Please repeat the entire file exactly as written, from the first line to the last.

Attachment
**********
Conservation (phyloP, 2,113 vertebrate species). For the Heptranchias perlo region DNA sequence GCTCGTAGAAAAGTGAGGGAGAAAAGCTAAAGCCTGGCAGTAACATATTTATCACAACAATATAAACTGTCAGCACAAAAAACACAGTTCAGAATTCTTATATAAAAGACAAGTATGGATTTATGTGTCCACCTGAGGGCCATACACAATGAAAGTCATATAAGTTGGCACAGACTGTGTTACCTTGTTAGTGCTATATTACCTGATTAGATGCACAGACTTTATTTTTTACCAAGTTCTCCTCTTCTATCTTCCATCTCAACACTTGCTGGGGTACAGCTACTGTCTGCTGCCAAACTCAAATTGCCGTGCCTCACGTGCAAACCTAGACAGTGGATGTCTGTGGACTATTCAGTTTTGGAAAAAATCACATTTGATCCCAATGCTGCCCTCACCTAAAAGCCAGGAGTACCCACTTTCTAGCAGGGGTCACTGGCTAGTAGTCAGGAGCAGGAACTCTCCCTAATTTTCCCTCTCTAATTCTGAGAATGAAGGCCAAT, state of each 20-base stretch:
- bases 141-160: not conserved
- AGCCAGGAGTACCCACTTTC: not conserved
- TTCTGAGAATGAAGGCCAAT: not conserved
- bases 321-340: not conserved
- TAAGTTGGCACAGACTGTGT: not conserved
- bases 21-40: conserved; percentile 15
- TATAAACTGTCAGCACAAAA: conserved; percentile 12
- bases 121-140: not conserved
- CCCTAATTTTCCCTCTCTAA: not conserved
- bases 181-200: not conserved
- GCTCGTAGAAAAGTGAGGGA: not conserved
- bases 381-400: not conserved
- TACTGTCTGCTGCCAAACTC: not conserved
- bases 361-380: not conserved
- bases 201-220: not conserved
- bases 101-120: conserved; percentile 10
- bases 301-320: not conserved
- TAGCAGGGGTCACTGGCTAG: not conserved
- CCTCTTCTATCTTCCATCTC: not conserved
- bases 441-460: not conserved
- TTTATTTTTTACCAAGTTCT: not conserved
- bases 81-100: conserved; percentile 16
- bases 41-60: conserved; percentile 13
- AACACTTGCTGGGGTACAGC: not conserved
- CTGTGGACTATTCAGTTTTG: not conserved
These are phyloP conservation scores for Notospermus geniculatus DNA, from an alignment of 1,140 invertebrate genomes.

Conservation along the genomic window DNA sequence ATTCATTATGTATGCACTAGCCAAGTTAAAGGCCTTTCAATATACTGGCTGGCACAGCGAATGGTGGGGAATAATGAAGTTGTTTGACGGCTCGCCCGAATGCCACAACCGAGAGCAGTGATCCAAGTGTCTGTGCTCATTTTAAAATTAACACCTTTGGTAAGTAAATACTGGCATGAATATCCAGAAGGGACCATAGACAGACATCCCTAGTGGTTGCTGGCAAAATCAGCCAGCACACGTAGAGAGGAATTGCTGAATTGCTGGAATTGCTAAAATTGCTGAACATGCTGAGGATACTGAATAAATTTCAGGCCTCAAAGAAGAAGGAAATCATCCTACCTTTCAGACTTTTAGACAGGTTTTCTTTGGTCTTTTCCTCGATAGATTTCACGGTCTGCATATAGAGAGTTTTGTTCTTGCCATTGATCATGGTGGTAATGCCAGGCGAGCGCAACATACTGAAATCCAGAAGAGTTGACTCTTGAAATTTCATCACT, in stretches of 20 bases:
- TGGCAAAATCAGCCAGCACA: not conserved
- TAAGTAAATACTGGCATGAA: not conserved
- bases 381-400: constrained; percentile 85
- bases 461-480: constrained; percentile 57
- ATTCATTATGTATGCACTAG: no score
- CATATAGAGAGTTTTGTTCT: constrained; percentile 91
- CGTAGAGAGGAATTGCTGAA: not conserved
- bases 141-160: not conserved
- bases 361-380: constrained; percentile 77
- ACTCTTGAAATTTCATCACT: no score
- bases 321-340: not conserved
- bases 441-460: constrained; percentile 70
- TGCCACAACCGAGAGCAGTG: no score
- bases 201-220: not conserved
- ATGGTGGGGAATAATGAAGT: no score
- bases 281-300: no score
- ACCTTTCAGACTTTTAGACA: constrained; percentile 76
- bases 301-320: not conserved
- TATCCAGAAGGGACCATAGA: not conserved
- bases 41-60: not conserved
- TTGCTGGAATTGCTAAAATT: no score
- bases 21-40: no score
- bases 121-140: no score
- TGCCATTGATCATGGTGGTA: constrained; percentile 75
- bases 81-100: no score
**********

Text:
Conservation (phyloP, 2,113 vertebrate species). For the Heptranchias perlo region DNA sequence GCTCGTAGAAAAGTGAGGGAGAAAAGCTAAAGCCTGGCAGTAACATATTTATCACAACAATATAAACTGTCAGCACAAAAAACACAGTTCAGAATTCTTATATAAAAGACAAGTATGGATTTATGTGTCCACCTGAGGGCCATACACAATGAAAGTCATATAAGTTGGCACAGACTGTGTTACCTTGTTAGTGCTATATTACCTGATTAGATGCACAGACTTTATTTTTTACCAAGTTCTCCTCTTCTATCTTCCATCTCAACACTTGCTGGGGTACAGCTACTGTCTGCTGCCAAACTCAAATTGCCGTGCCTCACGTGCAAACCTAGACAGTGGATGTCTGTGGACTATTCAGTTTTGGAAAAAATCACATTTGATCCCAATGCTGCCCTCACCTAAAAGCCAGGAGTACCCACTTTCTAGCAGGGGTCACTGGCTAGTAGTCAGGAGCAGGAACTCTCCCTAATTTTCCCTCTCTAATTCTGAGAATGAAGGCCAAT, state of each 20-base stretch:
- bases 141-160: not conserved
- AGCCAGGAGTACCCACTTTC: not conserved
- TTCTGAGAATGAAGGCCAAT: not conserved
- bases 321-340: not conserved
- TAAGTTGGCACAGACTGTGT: not conserved
- bases 21-40: conserved; percentile 15
- TATAAACTGTCAGCACAAAA: conserved; percentile 12
- bases 121-140: not conserved
- CCCTAATTTTCCCTCTCTAA: not conserved
- bases 181-200: not conserved
- GCTCGTAGAAAAGTGAGGGA: not conserved
- bases 381-400: not conserved
- TACTGTCTGCTGCCAAACTC: not conserved
- bases 361-380: not conserved
- bases 201-220: not conserved
- bases 101-120: conserved; percentile 10
- bases 301-320: not conserved
- TAGCAGGGGTCACTGGCTAG: not conserved
- CCTCTTCTATCTTCCATCTC: not conserved
- bases 441-460: not conserved
- TTTATTTTTTACCAAGTTCT: not conserved
- bases 81-100: conserved; percentile 16
- bases 41-60: conserved; percentile 13
- AACACTTGCTGGGGTACAGC: not conserved
- CTGTGGACTATTCAGTTTTG: not conserved
These are phyloP conservation scores for Notospermus geniculatus DNA, from an alignment of 1,140 invertebrate genomes.

Conservation along the genomic window DNA sequence ATTCATTATGTATGCACTAGCCAAGTTAAAGGCCTTTCAATATACTGGCTGGCACAGCGAATGGTGGGGAATAATGAAGTTGTTTGACGGCTCGCCCGAATGCCACAACCGAGAGCAGTGATCCAAGTGTCTGTGCTCATTTTAAAATTAACACCTTTGGTAAGTAAATACTGGCATGAATATCCAGAAGGGACCATAGACAGACATCCCTAGTGGTTGCTGGCAAAATCAGCCAGCACACGTAGAGAGGAATTGCTGAATTGCTGGAATTGCTAAAATTGCTGAACATGCTGAGGATACTGAATAAATTTCAGGCCTCAAAGAAGAAGGAAATCATCCTACCTTTCAGACTTTTAGACAGGTTTTCTTTGGTCTTTTCCTCGATAGATTTCACGGTCTGCATATAGAGAGTTTTGTTCTTGCCATTGATCATGGTGGTAATGCCAGGCGAGCGCAACATACTGAAATCCAGAAGAGTTGACTCTTGAAATTTCATCACT, in stretches of 20 bases:
- TGGCAAAATCAGCCAGCACA: not conserved
- TAAGTAAATACTGGCATGAA: not conserved
- bases 381-400: constrained; percentile 85
- bases 461-480: constrained; percentile 57
- ATTCATTATGTATGCACTAG: no score
- CATATAGAGAGTTTTGTTCT: constrained; percentile 91
- CGTAGAGAGGAATTGCTGAA: not conserved
- bases 141-160: not conserved
- bases 361-380: constrained; percentile 77
- ACTCTTGAAATTTCATCACT: no score
- bases 321-340: not conserved
- bases 441-460: constrained; percentile 70
- TGCCACAACCGAGAGCAGTG: no score
- bases 201-220: not conserved
- ATGGTGGGGAATAATGAAGT: no score
- bases 281-300: no score
- ACCTTTCAGACTTTTAGACA: constrained; percentile 76
- bases 301-320: not conserved
- TATCCAGAAGGGACCATAGA: not conserved
- bases 41-60: not conserved
- TTGCTGGAATTGCTAAAATT: no score
- bases 21-40: no score
- bases 121-140: no score
- TGCCATTGATCATGGTGGTA: constrained; percentile 75
- bases 81-100: no score